[UPDATED 11th December 2020: The Palm Springs Aerial Tramway will close again from 12th December for the foreseeable future due to the coronavirus crisis.]
A month of freeze-thaw cycles, plus compaction by hiker traffic, has left the limited patches of snow very icy on high country trails. Consequently it is still advised to carry spikes for all trails above about 8000′ elevation, which all have some patches of ice and compacted icy snow, as described in detail below. Although often not required for ascending, spikes can be helpful for descending icy sections of trails, depending upon your comfort level on ice and icy compacted snow. No new snow depth data are given here, as almost all measurements average 1-2″ at most.
I have continued to average at least three ascents to the highest peaks of the San Jacinto mountains every week. Recent surveys also include the PCT from Mile 162 (Cedar Spring Trail) south to Mile 151 (Highway 74).
Hikers should be prepared for temperatures near or below freezing in the high country, and potentially well below freezing when considering wind chill effects. The dramatically differing winds and temperatures I recorded at San Jacinto Peak on my past three ascents over the last five days (see below) perfectly illustrate the unpredictability of mountain weather.
Due to continuing severe fire risk, all wilderness and dispersed camping remains prohibited in both the Mount San Jacinto State Park and the San Jacinto Ranger District of the San Bernardino National Forest, as does all stove use. For further information contact the State Park or Forest Service as indicated on their websites. All developed campgrounds are now also closed (either seasonally, or due to the coronavirus crisis).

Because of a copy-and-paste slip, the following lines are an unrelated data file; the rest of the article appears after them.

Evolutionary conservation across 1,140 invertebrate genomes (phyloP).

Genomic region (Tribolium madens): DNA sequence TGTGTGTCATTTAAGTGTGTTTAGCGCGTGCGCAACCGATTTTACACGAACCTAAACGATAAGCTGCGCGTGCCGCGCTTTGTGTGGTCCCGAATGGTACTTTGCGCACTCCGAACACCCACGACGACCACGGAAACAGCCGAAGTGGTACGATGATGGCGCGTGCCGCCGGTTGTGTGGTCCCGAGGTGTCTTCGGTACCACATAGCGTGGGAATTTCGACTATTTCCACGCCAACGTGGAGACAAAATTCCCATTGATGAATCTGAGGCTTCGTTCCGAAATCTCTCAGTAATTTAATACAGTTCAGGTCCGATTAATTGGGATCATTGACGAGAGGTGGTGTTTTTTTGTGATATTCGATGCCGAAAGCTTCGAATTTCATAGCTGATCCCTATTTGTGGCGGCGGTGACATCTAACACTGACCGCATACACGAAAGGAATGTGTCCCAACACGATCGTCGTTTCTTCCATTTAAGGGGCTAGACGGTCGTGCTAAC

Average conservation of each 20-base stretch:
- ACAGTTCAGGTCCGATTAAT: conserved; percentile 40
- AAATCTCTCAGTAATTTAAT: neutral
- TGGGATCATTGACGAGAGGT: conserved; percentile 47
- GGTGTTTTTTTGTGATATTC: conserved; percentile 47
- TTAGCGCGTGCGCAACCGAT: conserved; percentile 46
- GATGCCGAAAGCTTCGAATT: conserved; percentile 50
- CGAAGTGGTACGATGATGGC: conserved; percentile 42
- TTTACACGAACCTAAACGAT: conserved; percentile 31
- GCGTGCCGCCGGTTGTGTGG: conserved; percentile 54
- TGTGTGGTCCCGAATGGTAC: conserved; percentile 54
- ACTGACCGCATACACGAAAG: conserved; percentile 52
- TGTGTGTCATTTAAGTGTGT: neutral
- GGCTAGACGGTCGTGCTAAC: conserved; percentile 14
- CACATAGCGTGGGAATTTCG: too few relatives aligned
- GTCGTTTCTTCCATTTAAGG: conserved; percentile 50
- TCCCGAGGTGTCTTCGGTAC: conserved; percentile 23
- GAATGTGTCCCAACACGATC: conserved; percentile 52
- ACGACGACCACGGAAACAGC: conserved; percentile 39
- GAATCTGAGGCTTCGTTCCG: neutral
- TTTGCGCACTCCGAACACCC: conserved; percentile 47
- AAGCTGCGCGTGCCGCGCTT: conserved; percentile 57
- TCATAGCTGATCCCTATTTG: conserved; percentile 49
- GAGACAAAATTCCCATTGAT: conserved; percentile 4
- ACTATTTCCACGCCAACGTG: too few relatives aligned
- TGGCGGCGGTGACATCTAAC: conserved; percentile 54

Due to the coronavirus crisis the Idyllwild ranger station of the Mount San Jacinto State Park has again closed (the U.S. Forest Service ranger station in Idyllwild has not reopened since March). Day use permits are nevertheless required for the San Jacinto wilderness, and should be available at the self-serve kiosks outside either ranger station.
WEATHER Temperatures at all elevations are forecast to average several degrees above seasonal until mid December. A cold system is forecast around 15th-16th, with frigid temperatures possible in the high country. There continues to be no significant precipitation in the forecast.
At San Jacinto Peak (10,810ft/3295m) on Monday 7th December 2020 at 0825 the air temperature was 25.0°F (-4°C), with a windchill temperature of 6.9°F (-14°C), 43% relative humidity, and a sharp SE wind sustained at 13 mph gusting to 25.0 mph.
At the Peak on Sunday 6th December 2020 at 0830 the air temperature was 41.6°F (5°C), with a windchill temperature of 39.7°F (4°C), 14% relative humidity, under calm conditions, with an occasional light and variable breeze gusting to 3 mph.
At the Peak on Thursday 3rd December 2020 at 0840 the air temperature was 23.1°F (-5°C), with a windchill temperature of -0.6°F (-18°C), 21% relative humidity, and a howling due East wind sustained at 28 mph gusting to 48.1 mph.
Trails below about 8000′ are snow-free, with most areas at higher elevations continuing to clear steadily. Snow on trails largely persists in traditional areas that are colder and/or less sun-exposed, such as the north face of Tahquitz Peak, in Little Round Valley, on Deer Springs Trail between Marion Mountain and Fuller Ridge trails, either side of Annie’s Junction, at around 10,000′ on the Peak Trail, between Round Valley and Wellman Divide, and around the summit boulders of San Jacinto Peak.